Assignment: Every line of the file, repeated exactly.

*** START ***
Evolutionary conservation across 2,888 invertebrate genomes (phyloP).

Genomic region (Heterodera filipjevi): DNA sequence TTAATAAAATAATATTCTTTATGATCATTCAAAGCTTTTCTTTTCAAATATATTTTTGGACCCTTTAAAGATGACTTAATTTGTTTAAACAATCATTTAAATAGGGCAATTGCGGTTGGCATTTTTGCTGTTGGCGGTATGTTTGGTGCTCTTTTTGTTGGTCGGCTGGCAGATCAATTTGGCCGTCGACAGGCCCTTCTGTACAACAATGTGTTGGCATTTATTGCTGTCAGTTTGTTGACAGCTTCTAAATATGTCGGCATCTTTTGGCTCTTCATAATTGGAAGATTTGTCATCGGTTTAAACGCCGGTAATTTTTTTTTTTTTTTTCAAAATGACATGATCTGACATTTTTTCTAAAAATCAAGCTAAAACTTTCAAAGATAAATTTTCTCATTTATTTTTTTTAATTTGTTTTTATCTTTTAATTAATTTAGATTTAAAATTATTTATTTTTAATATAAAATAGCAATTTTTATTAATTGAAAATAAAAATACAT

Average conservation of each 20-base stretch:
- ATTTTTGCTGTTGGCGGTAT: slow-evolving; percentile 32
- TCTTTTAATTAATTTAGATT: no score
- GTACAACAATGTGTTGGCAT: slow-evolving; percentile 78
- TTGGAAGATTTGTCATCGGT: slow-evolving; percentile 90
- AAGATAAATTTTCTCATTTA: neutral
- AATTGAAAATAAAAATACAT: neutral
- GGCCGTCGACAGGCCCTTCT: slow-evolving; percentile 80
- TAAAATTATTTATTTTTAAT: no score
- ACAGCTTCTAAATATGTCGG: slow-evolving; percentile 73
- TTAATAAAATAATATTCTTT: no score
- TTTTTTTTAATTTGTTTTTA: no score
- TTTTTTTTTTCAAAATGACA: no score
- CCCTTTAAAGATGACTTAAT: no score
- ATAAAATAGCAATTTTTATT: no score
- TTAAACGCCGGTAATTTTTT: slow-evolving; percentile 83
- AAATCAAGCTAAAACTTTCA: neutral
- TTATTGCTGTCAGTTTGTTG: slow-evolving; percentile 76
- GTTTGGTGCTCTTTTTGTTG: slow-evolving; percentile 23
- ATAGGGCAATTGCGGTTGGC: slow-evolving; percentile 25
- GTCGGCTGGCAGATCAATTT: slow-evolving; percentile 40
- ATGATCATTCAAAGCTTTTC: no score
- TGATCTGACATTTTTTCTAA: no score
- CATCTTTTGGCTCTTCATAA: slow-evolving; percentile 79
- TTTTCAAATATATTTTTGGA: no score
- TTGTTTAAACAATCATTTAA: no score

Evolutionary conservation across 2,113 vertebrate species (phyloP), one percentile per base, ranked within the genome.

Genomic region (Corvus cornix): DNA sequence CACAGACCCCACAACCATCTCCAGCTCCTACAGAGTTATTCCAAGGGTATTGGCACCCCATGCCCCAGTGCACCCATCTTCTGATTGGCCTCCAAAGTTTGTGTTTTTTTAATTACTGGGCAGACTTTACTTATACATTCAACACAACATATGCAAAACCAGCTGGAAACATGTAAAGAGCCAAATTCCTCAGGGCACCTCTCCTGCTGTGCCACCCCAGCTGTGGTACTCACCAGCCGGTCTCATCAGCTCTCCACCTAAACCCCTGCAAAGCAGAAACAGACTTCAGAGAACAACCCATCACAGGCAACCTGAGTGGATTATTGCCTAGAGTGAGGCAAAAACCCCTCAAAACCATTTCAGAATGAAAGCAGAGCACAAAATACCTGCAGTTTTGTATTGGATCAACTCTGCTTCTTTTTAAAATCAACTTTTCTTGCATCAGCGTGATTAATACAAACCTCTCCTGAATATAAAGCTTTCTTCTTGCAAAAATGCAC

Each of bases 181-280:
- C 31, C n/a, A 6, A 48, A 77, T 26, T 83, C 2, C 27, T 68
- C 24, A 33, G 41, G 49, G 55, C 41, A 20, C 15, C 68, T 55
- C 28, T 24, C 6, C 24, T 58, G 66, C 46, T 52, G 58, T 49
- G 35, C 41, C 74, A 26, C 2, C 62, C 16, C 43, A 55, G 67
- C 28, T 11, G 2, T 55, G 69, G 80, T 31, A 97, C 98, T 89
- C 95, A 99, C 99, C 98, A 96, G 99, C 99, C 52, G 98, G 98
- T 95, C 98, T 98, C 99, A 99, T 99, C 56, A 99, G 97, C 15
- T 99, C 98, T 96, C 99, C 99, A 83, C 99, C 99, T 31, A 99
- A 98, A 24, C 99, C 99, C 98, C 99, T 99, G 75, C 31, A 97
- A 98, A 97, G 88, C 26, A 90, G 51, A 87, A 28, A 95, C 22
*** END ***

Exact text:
Evolutionary conservation across 2,888 invertebrate genomes (phyloP).

Genomic region (Heterodera filipjevi): DNA sequence TTAATAAAATAATATTCTTTATGATCATTCAAAGCTTTTCTTTTCAAATATATTTTTGGACCCTTTAAAGATGACTTAATTTGTTTAAACAATCATTTAAATAGGGCAATTGCGGTTGGCATTTTTGCTGTTGGCGGTATGTTTGGTGCTCTTTTTGTTGGTCGGCTGGCAGATCAATTTGGCCGTCGACAGGCCCTTCTGTACAACAATGTGTTGGCATTTATTGCTGTCAGTTTGTTGACAGCTTCTAAATATGTCGGCATCTTTTGGCTCTTCATAATTGGAAGATTTGTCATCGGTTTAAACGCCGGTAATTTTTTTTTTTTTTTTCAAAATGACATGATCTGACATTTTTTCTAAAAATCAAGCTAAAACTTTCAAAGATAAATTTTCTCATTTATTTTTTTTAATTTGTTTTTATCTTTTAATTAATTTAGATTTAAAATTATTTATTTTTAATATAAAATAGCAATTTTTATTAATTGAAAATAAAAATACAT

Average conservation of each 20-base stretch:
- ATTTTTGCTGTTGGCGGTAT: slow-evolving; percentile 32
- TCTTTTAATTAATTTAGATT: no score
- GTACAACAATGTGTTGGCAT: slow-evolving; percentile 78
- TTGGAAGATTTGTCATCGGT: slow-evolving; percentile 90
- AAGATAAATTTTCTCATTTA: neutral
- AATTGAAAATAAAAATACAT: neutral
- GGCCGTCGACAGGCCCTTCT: slow-evolving; percentile 80
- TAAAATTATTTATTTTTAAT: no score
- ACAGCTTCTAAATATGTCGG: slow-evolving; percentile 73
- TTAATAAAATAATATTCTTT: no score
- TTTTTTTTAATTTGTTTTTA: no score
- TTTTTTTTTTCAAAATGACA: no score
- CCCTTTAAAGATGACTTAAT: no score
- ATAAAATAGCAATTTTTATT: no score
- TTAAACGCCGGTAATTTTTT: slow-evolving; percentile 83
- AAATCAAGCTAAAACTTTCA: neutral
- TTATTGCTGTCAGTTTGTTG: slow-evolving; percentile 76
- GTTTGGTGCTCTTTTTGTTG: slow-evolving; percentile 23
- ATAGGGCAATTGCGGTTGGC: slow-evolving; percentile 25
- GTCGGCTGGCAGATCAATTT: slow-evolving; percentile 40
- ATGATCATTCAAAGCTTTTC: no score
- TGATCTGACATTTTTTCTAA: no score
- CATCTTTTGGCTCTTCATAA: slow-evolving; percentile 79
- TTTTCAAATATATTTTTGGA: no score
- TTGTTTAAACAATCATTTAA: no score

Evolutionary conservation across 2,113 vertebrate species (phyloP), one percentile per base, ranked within the genome.

Genomic region (Corvus cornix): DNA sequence CACAGACCCCACAACCATCTCCAGCTCCTACAGAGTTATTCCAAGGGTATTGGCACCCCATGCCCCAGTGCACCCATCTTCTGATTGGCCTCCAAAGTTTGTGTTTTTTTAATTACTGGGCAGACTTTACTTATACATTCAACACAACATATGCAAAACCAGCTGGAAACATGTAAAGAGCCAAATTCCTCAGGGCACCTCTCCTGCTGTGCCACCCCAGCTGTGGTACTCACCAGCCGGTCTCATCAGCTCTCCACCTAAACCCCTGCAAAGCAGAAACAGACTTCAGAGAACAACCCATCACAGGCAACCTGAGTGGATTATTGCCTAGAGTGAGGCAAAAACCCCTCAAAACCATTTCAGAATGAAAGCAGAGCACAAAATACCTGCAGTTTTGTATTGGATCAACTCTGCTTCTTTTTAAAATCAACTTTTCTTGCATCAGCGTGATTAATACAAACCTCTCCTGAATATAAAGCTTTCTTCTTGCAAAAATGCAC

Each of bases 181-280:
- C 31, C n/a, A 6, A 48, A 77, T 26, T 83, C 2, C 27, T 68
- C 24, A 33, G 41, G 49, G 55, C 41, A 20, C 15, C 68, T 55
- C 28, T 24, C 6, C 24, T 58, G 66, C 46, T 52, G 58, T 49
- G 35, C 41, C 74, A 26, C 2, C 62, C 16, C 43, A 55, G 67
- C 28, T 11, G 2, T 55, G 69, G 80, T 31, A 97, C 98, T 89
- C 95, A 99, C 99, C 98, A 96, G 99, C 99, C 52, G 98, G 98
- T 95, C 98, T 98, C 99, A 99, T 99, C 56, A 99, G 97, C 15
- T 99, C 98, T 96, C 99, C 99, A 83, C 99, C 99, T 31, A 99
- A 98, A 24, C 99, C 99, C 98, C 99, T 99, G 75, C 31, A 97
- A 98, A 97, G 88, C 26, A 90, G 51, A 87, A 28, A 95, C 22